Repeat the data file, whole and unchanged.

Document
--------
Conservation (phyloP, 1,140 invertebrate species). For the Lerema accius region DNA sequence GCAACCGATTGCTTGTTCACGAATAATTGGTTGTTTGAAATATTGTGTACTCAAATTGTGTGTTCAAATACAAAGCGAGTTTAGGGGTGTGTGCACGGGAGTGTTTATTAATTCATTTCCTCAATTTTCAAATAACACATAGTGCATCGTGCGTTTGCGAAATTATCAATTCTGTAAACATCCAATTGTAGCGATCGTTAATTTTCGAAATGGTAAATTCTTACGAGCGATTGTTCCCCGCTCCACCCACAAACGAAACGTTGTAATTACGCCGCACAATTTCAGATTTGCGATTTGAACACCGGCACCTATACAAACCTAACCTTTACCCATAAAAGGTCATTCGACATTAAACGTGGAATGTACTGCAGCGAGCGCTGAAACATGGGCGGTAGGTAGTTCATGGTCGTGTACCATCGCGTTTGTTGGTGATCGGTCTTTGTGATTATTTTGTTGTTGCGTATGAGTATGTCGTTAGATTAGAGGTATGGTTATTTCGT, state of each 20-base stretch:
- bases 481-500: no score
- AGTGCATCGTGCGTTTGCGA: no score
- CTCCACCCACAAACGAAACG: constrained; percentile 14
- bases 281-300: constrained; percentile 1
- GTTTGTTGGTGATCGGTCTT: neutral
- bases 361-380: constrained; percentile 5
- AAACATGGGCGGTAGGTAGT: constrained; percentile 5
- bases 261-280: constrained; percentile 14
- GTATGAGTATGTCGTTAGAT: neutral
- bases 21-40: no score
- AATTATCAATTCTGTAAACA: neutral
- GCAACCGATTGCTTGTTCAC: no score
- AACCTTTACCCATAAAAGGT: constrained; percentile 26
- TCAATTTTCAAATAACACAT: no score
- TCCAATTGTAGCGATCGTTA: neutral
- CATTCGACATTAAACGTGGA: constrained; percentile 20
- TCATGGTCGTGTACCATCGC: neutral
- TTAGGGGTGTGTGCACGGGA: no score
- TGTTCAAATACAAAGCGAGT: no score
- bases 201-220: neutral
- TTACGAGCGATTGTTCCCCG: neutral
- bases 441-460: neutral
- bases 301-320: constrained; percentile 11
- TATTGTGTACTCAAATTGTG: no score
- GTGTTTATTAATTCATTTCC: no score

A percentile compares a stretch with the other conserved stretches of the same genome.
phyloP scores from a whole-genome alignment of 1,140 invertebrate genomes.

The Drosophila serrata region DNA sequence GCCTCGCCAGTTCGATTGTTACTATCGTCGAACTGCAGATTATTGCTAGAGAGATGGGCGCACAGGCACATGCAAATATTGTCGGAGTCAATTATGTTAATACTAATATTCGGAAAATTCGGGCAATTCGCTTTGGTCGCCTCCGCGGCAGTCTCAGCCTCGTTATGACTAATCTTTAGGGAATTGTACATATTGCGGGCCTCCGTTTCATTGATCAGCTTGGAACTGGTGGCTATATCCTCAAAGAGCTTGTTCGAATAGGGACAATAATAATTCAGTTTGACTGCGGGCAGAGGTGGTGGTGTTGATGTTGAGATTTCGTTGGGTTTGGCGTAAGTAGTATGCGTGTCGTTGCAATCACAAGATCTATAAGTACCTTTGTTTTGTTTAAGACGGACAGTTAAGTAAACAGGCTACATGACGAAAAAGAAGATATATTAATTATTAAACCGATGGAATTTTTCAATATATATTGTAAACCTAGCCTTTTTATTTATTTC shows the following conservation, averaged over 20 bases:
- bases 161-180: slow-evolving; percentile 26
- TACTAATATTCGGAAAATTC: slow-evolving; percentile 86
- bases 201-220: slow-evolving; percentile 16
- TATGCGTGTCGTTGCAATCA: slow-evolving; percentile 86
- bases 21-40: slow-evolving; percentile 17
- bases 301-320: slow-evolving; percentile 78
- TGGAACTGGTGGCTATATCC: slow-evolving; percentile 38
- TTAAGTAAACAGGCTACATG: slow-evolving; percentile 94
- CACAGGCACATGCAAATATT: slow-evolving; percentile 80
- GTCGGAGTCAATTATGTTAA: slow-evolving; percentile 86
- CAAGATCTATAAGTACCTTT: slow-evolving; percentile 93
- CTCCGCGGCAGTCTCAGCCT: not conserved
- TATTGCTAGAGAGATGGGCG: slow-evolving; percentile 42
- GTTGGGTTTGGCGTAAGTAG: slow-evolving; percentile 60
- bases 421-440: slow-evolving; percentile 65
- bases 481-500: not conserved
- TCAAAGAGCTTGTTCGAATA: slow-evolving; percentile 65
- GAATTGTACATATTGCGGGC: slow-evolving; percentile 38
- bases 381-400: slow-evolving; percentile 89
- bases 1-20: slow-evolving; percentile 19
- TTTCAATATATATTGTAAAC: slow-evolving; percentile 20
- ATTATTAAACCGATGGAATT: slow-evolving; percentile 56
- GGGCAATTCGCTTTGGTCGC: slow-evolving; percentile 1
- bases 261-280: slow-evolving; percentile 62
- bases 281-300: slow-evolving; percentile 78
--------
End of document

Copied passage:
Conservation (phyloP, 1,140 invertebrate species). For the Lerema accius region DNA sequence GCAACCGATTGCTTGTTCACGAATAATTGGTTGTTTGAAATATTGTGTACTCAAATTGTGTGTTCAAATACAAAGCGAGTTTAGGGGTGTGTGCACGGGAGTGTTTATTAATTCATTTCCTCAATTTTCAAATAACACATAGTGCATCGTGCGTTTGCGAAATTATCAATTCTGTAAACATCCAATTGTAGCGATCGTTAATTTTCGAAATGGTAAATTCTTACGAGCGATTGTTCCCCGCTCCACCCACAAACGAAACGTTGTAATTACGCCGCACAATTTCAGATTTGCGATTTGAACACCGGCACCTATACAAACCTAACCTTTACCCATAAAAGGTCATTCGACATTAAACGTGGAATGTACTGCAGCGAGCGCTGAAACATGGGCGGTAGGTAGTTCATGGTCGTGTACCATCGCGTTTGTTGGTGATCGGTCTTTGTGATTATTTTGTTGTTGCGTATGAGTATGTCGTTAGATTAGAGGTATGGTTATTTCGT, state of each 20-base stretch:
- bases 481-500: no score
- AGTGCATCGTGCGTTTGCGA: no score
- CTCCACCCACAAACGAAACG: constrained; percentile 14
- bases 281-300: constrained; percentile 1
- GTTTGTTGGTGATCGGTCTT: neutral
- bases 361-380: constrained; percentile 5
- AAACATGGGCGGTAGGTAGT: constrained; percentile 5
- bases 261-280: constrained; percentile 14
- GTATGAGTATGTCGTTAGAT: neutral
- bases 21-40: no score
- AATTATCAATTCTGTAAACA: neutral
- GCAACCGATTGCTTGTTCAC: no score
- AACCTTTACCCATAAAAGGT: constrained; percentile 26
- TCAATTTTCAAATAACACAT: no score
- TCCAATTGTAGCGATCGTTA: neutral
- CATTCGACATTAAACGTGGA: constrained; percentile 20
- TCATGGTCGTGTACCATCGC: neutral
- TTAGGGGTGTGTGCACGGGA: no score
- TGTTCAAATACAAAGCGAGT: no score
- bases 201-220: neutral
- TTACGAGCGATTGTTCCCCG: neutral
- bases 441-460: neutral
- bases 301-320: constrained; percentile 11
- TATTGTGTACTCAAATTGTG: no score
- GTGTTTATTAATTCATTTCC: no score

A percentile compares a stretch with the other conserved stretches of the same genome.
phyloP scores from a whole-genome alignment of 1,140 invertebrate genomes.

The Drosophila serrata region DNA sequence GCCTCGCCAGTTCGATTGTTACTATCGTCGAACTGCAGATTATTGCTAGAGAGATGGGCGCACAGGCACATGCAAATATTGTCGGAGTCAATTATGTTAATACTAATATTCGGAAAATTCGGGCAATTCGCTTTGGTCGCCTCCGCGGCAGTCTCAGCCTCGTTATGACTAATCTTTAGGGAATTGTACATATTGCGGGCCTCCGTTTCATTGATCAGCTTGGAACTGGTGGCTATATCCTCAAAGAGCTTGTTCGAATAGGGACAATAATAATTCAGTTTGACTGCGGGCAGAGGTGGTGGTGTTGATGTTGAGATTTCGTTGGGTTTGGCGTAAGTAGTATGCGTGTCGTTGCAATCACAAGATCTATAAGTACCTTTGTTTTGTTTAAGACGGACAGTTAAGTAAACAGGCTACATGACGAAAAAGAAGATATATTAATTATTAAACCGATGGAATTTTTCAATATATATTGTAAACCTAGCCTTTTTATTTATTTC shows the following conservation, averaged over 20 bases:
- bases 161-180: slow-evolving; percentile 26
- TACTAATATTCGGAAAATTC: slow-evolving; percentile 86
- bases 201-220: slow-evolving; percentile 16
- TATGCGTGTCGTTGCAATCA: slow-evolving; percentile 86
- bases 21-40: slow-evolving; percentile 17
- bases 301-320: slow-evolving; percentile 78
- TGGAACTGGTGGCTATATCC: slow-evolving; percentile 38
- TTAAGTAAACAGGCTACATG: slow-evolving; percentile 94
- CACAGGCACATGCAAATATT: slow-evolving; percentile 80
- GTCGGAGTCAATTATGTTAA: slow-evolving; percentile 86
- CAAGATCTATAAGTACCTTT: slow-evolving; percentile 93
- CTCCGCGGCAGTCTCAGCCT: not conserved
- TATTGCTAGAGAGATGGGCG: slow-evolving; percentile 42
- GTTGGGTTTGGCGTAAGTAG: slow-evolving; percentile 60
- bases 421-440: slow-evolving; percentile 65
- bases 481-500: not conserved
- TCAAAGAGCTTGTTCGAATA: slow-evolving; percentile 65
- GAATTGTACATATTGCGGGC: slow-evolving; percentile 38
- bases 381-400: slow-evolving; percentile 89
- bases 1-20: slow-evolving; percentile 19
- TTTCAATATATATTGTAAAC: slow-evolving; percentile 20
- ATTATTAAACCGATGGAATT: slow-evolving; percentile 56
- GGGCAATTCGCTTTGGTCGC: slow-evolving; percentile 1
- bases 261-280: slow-evolving; percentile 62
- bases 281-300: slow-evolving; percentile 78